This course builds on the learning insights and strategies developed in PAL 1190 while facilitating increasing independence and strategic learning in the areas of metacognition, self-regulation, critical thinking and reasoning, receptive and expressive language, and decision making. Students will revise their PAL 1190 educational plans, incorporating lessons learned in the previous semester as well as taking into account the current semester's course expectations. The faculty mentor and student collaboratively evaluate student progress towards these goals throughout the semester, culminating in a reflective student paper and faculty report.

Elective Courses (for those opting to remain in PAL):

PAL 1195 - Connections to Learning
3 elective credits 

This course provides opportunities for students to learn more about different ways of knowing as they delve deeply into their own personal learning, using current theories as well as previous academic and personal college experiences as the foundation for thoughtful reflections and goal setting. Various learning theories will provide a springboard for class discussions providing forums for sharing experiences and insights within a community of learners. Connections will be made between theory and practice, to further enhance metacognitive awareness. This course is designed to practice and reinforce diverse strategies and methods of learning in order to enhance and improve personal and academic success.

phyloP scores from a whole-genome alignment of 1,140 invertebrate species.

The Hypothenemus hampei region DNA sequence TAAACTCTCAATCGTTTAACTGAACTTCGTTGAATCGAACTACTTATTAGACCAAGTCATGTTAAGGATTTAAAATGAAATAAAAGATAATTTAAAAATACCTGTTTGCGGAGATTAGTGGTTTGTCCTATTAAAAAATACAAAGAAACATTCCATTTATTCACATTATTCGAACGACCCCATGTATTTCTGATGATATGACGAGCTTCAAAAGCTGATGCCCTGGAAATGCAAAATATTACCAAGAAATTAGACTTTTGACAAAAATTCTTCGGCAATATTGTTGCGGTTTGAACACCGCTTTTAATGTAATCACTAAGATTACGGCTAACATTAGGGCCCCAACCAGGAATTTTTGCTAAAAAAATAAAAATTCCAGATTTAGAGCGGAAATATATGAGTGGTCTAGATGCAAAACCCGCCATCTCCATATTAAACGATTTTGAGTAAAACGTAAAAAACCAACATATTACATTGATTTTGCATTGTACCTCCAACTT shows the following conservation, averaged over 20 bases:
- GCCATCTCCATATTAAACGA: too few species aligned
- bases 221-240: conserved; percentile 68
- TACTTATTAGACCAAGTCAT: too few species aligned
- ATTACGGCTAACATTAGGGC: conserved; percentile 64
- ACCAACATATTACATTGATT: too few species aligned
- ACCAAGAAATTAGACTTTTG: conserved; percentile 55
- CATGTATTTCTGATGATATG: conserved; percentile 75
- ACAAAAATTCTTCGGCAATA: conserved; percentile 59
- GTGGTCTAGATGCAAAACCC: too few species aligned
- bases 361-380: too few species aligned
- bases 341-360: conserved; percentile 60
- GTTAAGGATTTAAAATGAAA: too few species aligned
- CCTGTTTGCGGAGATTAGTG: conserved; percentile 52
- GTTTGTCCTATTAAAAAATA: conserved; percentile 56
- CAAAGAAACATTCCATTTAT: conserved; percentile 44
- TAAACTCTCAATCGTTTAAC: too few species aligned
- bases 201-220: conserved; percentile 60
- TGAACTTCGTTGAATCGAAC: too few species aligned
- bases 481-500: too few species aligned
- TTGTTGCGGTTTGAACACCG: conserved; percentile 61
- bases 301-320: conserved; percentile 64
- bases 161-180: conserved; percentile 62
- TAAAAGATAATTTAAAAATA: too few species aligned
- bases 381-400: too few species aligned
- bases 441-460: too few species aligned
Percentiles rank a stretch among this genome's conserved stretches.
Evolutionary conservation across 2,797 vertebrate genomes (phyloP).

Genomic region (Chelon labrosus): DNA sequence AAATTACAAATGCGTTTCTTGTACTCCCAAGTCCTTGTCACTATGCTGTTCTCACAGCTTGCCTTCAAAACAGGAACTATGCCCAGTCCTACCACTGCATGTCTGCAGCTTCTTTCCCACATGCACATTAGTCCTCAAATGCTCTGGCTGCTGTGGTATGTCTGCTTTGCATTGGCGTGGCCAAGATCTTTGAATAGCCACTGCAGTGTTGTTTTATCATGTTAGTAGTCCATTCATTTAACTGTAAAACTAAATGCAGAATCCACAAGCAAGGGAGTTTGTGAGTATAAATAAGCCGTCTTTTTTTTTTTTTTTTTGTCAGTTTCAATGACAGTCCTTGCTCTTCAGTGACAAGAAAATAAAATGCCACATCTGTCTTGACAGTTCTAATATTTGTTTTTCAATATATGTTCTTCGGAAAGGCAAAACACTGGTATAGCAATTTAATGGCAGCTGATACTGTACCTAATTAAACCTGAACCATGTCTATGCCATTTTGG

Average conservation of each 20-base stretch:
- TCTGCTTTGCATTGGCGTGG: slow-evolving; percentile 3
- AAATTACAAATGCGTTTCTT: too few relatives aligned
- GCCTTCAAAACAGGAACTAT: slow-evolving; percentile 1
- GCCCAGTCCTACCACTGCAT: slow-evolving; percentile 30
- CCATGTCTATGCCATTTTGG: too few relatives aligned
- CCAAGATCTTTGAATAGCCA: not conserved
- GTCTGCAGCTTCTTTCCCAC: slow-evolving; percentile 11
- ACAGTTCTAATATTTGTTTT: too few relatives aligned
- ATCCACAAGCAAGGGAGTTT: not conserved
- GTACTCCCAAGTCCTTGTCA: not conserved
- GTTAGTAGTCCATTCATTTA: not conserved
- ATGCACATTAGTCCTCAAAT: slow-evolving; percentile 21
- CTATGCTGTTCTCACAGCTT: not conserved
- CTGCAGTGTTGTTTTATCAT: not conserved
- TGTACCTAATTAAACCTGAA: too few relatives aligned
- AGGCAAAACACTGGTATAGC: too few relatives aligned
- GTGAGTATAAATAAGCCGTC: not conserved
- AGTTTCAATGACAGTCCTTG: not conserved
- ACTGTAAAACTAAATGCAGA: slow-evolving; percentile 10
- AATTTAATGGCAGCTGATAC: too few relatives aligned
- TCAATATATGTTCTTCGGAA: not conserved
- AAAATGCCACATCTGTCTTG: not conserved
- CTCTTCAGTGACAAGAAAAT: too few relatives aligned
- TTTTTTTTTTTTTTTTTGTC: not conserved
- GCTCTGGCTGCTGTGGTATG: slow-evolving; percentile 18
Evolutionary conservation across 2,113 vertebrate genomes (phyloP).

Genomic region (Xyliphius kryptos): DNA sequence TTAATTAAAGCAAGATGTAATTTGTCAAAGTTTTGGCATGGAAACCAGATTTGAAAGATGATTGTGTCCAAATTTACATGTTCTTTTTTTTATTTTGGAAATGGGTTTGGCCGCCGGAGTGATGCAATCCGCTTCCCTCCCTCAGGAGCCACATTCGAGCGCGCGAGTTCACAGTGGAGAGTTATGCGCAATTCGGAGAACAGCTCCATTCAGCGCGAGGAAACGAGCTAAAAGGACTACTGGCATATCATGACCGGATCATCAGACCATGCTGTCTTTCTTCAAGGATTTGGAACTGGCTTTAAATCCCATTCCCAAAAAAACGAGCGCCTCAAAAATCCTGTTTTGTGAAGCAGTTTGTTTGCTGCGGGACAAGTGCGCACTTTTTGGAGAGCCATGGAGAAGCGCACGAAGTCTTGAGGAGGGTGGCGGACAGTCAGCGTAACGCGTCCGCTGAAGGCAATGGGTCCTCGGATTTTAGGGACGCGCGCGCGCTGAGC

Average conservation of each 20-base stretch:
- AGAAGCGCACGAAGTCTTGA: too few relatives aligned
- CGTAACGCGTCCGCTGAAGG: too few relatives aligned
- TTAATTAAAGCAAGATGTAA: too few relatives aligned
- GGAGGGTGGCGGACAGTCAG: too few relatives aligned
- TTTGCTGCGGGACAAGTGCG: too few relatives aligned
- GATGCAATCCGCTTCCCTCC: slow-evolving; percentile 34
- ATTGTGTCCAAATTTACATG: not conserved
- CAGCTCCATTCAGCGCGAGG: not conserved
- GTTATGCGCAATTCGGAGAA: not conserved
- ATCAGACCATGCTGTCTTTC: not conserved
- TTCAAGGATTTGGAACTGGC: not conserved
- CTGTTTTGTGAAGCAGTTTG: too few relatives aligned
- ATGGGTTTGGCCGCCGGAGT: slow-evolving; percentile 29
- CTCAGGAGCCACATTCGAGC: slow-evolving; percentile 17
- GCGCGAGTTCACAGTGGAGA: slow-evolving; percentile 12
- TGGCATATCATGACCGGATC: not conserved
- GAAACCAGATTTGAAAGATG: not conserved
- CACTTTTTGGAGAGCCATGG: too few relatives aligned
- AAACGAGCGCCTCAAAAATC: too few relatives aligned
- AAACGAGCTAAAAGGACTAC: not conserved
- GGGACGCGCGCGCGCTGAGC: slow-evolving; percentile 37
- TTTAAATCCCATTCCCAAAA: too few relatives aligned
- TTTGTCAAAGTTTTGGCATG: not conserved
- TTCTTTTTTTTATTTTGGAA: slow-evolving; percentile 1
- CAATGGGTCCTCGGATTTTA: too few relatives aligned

PAL 1210 - Advancement in Learning

Open to students who have completed PAL 1190 and 1200, this course provides on going faculty mentorship in developing and applying strategic learning approaches for academic success in advancing course work. Students in PAL 1210 meet with their faculty mentors twice weekly for individualized instruction and collaboration. This course may be repeated.